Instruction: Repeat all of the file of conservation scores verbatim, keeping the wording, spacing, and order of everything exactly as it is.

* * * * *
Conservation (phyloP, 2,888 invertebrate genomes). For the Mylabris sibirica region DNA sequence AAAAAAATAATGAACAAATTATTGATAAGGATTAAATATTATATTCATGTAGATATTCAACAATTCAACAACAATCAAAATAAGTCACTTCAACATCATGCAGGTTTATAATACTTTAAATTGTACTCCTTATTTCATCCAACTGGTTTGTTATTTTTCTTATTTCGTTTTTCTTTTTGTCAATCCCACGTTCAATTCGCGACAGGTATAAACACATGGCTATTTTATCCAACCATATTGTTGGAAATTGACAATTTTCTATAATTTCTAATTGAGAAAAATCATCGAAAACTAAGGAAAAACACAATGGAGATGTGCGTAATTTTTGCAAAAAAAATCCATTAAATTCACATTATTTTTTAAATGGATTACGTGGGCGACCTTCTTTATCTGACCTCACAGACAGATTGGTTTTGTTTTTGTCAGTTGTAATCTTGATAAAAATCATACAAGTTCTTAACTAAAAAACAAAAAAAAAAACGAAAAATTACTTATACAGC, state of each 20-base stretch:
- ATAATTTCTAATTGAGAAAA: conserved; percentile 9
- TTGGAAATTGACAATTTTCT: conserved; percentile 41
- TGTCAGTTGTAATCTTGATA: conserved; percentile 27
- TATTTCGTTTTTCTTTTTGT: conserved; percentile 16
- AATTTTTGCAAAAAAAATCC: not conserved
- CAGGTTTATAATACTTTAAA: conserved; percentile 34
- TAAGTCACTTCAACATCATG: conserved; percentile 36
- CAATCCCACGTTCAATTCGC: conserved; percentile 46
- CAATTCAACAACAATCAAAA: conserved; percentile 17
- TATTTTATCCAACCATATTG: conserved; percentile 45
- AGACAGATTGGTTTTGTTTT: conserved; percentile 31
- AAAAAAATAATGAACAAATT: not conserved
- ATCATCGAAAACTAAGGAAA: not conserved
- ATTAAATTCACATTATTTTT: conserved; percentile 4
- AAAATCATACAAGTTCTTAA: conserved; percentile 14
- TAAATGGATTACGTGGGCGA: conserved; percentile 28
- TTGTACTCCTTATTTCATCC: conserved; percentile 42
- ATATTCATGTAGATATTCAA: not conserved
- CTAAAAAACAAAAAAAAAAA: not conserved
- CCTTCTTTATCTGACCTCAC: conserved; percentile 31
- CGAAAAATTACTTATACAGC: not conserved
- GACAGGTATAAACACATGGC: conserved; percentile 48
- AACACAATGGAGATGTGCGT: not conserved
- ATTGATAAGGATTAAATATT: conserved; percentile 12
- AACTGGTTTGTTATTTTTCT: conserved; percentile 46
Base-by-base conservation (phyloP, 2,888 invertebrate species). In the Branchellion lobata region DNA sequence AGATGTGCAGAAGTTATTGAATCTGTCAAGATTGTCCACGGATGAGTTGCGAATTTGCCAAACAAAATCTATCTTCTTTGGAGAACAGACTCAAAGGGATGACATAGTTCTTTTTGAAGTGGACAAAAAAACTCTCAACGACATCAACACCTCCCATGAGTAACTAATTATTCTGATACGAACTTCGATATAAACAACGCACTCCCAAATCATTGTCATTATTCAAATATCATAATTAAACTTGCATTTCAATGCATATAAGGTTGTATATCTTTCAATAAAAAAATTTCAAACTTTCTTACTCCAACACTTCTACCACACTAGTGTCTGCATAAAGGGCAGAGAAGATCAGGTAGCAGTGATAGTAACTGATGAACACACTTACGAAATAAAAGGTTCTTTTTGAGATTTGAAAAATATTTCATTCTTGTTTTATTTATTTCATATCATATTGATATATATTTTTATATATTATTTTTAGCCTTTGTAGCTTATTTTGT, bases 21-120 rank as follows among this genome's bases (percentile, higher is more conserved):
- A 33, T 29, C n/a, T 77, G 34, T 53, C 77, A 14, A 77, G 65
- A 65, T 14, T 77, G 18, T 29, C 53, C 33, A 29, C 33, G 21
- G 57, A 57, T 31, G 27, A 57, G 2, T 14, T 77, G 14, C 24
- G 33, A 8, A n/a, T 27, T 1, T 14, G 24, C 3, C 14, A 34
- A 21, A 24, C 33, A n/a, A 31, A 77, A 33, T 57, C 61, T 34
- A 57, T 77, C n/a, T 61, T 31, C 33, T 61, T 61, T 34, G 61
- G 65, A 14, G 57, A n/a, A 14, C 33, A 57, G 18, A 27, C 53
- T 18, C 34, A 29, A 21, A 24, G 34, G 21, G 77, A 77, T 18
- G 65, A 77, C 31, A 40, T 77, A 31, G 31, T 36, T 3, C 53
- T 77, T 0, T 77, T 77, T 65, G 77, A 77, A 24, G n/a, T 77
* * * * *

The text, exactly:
Conservation (phyloP, 2,888 invertebrate genomes). For the Mylabris sibirica region DNA sequence AAAAAAATAATGAACAAATTATTGATAAGGATTAAATATTATATTCATGTAGATATTCAACAATTCAACAACAATCAAAATAAGTCACTTCAACATCATGCAGGTTTATAATACTTTAAATTGTACTCCTTATTTCATCCAACTGGTTTGTTATTTTTCTTATTTCGTTTTTCTTTTTGTCAATCCCACGTTCAATTCGCGACAGGTATAAACACATGGCTATTTTATCCAACCATATTGTTGGAAATTGACAATTTTCTATAATTTCTAATTGAGAAAAATCATCGAAAACTAAGGAAAAACACAATGGAGATGTGCGTAATTTTTGCAAAAAAAATCCATTAAATTCACATTATTTTTTAAATGGATTACGTGGGCGACCTTCTTTATCTGACCTCACAGACAGATTGGTTTTGTTTTTGTCAGTTGTAATCTTGATAAAAATCATACAAGTTCTTAACTAAAAAACAAAAAAAAAAACGAAAAATTACTTATACAGC, state of each 20-base stretch:
- ATAATTTCTAATTGAGAAAA: conserved; percentile 9
- TTGGAAATTGACAATTTTCT: conserved; percentile 41
- TGTCAGTTGTAATCTTGATA: conserved; percentile 27
- TATTTCGTTTTTCTTTTTGT: conserved; percentile 16
- AATTTTTGCAAAAAAAATCC: not conserved
- CAGGTTTATAATACTTTAAA: conserved; percentile 34
- TAAGTCACTTCAACATCATG: conserved; percentile 36
- CAATCCCACGTTCAATTCGC: conserved; percentile 46
- CAATTCAACAACAATCAAAA: conserved; percentile 17
- TATTTTATCCAACCATATTG: conserved; percentile 45
- AGACAGATTGGTTTTGTTTT: conserved; percentile 31
- AAAAAAATAATGAACAAATT: not conserved
- ATCATCGAAAACTAAGGAAA: not conserved
- ATTAAATTCACATTATTTTT: conserved; percentile 4
- AAAATCATACAAGTTCTTAA: conserved; percentile 14
- TAAATGGATTACGTGGGCGA: conserved; percentile 28
- TTGTACTCCTTATTTCATCC: conserved; percentile 42
- ATATTCATGTAGATATTCAA: not conserved
- CTAAAAAACAAAAAAAAAAA: not conserved
- CCTTCTTTATCTGACCTCAC: conserved; percentile 31
- CGAAAAATTACTTATACAGC: not conserved
- GACAGGTATAAACACATGGC: conserved; percentile 48
- AACACAATGGAGATGTGCGT: not conserved
- ATTGATAAGGATTAAATATT: conserved; percentile 12
- AACTGGTTTGTTATTTTTCT: conserved; percentile 46
Base-by-base conservation (phyloP, 2,888 invertebrate species). In the Branchellion lobata region DNA sequence AGATGTGCAGAAGTTATTGAATCTGTCAAGATTGTCCACGGATGAGTTGCGAATTTGCCAAACAAAATCTATCTTCTTTGGAGAACAGACTCAAAGGGATGACATAGTTCTTTTTGAAGTGGACAAAAAAACTCTCAACGACATCAACACCTCCCATGAGTAACTAATTATTCTGATACGAACTTCGATATAAACAACGCACTCCCAAATCATTGTCATTATTCAAATATCATAATTAAACTTGCATTTCAATGCATATAAGGTTGTATATCTTTCAATAAAAAAATTTCAAACTTTCTTACTCCAACACTTCTACCACACTAGTGTCTGCATAAAGGGCAGAGAAGATCAGGTAGCAGTGATAGTAACTGATGAACACACTTACGAAATAAAAGGTTCTTTTTGAGATTTGAAAAATATTTCATTCTTGTTTTATTTATTTCATATCATATTGATATATATTTTTATATATTATTTTTAGCCTTTGTAGCTTATTTTGT, bases 21-120 rank as follows among this genome's bases (percentile, higher is more conserved):
- A 33, T 29, C n/a, T 77, G 34, T 53, C 77, A 14, A 77, G 65
- A 65, T 14, T 77, G 18, T 29, C 53, C 33, A 29, C 33, G 21
- G 57, A 57, T 31, G 27, A 57, G 2, T 14, T 77, G 14, C 24
- G 33, A 8, A n/a, T 27, T 1, T 14, G 24, C 3, C 14, A 34
- A 21, A 24, C 33, A n/a, A 31, A 77, A 33, T 57, C 61, T 34
- A 57, T 77, C n/a, T 61, T 31, C 33, T 61, T 61, T 34, G 61
- G 65, A 14, G 57, A n/a, A 14, C 33, A 57, G 18, A 27, C 53
- T 18, C 34, A 29, A 21, A 24, G 34, G 21, G 77, A 77, T 18
- G 65, A 77, C 31, A 40, T 77, A 31, G 31, T 36, T 3, C 53
- T 77, T 0, T 77, T 77, T 65, G 77, A 77, A 24, G n/a, T 77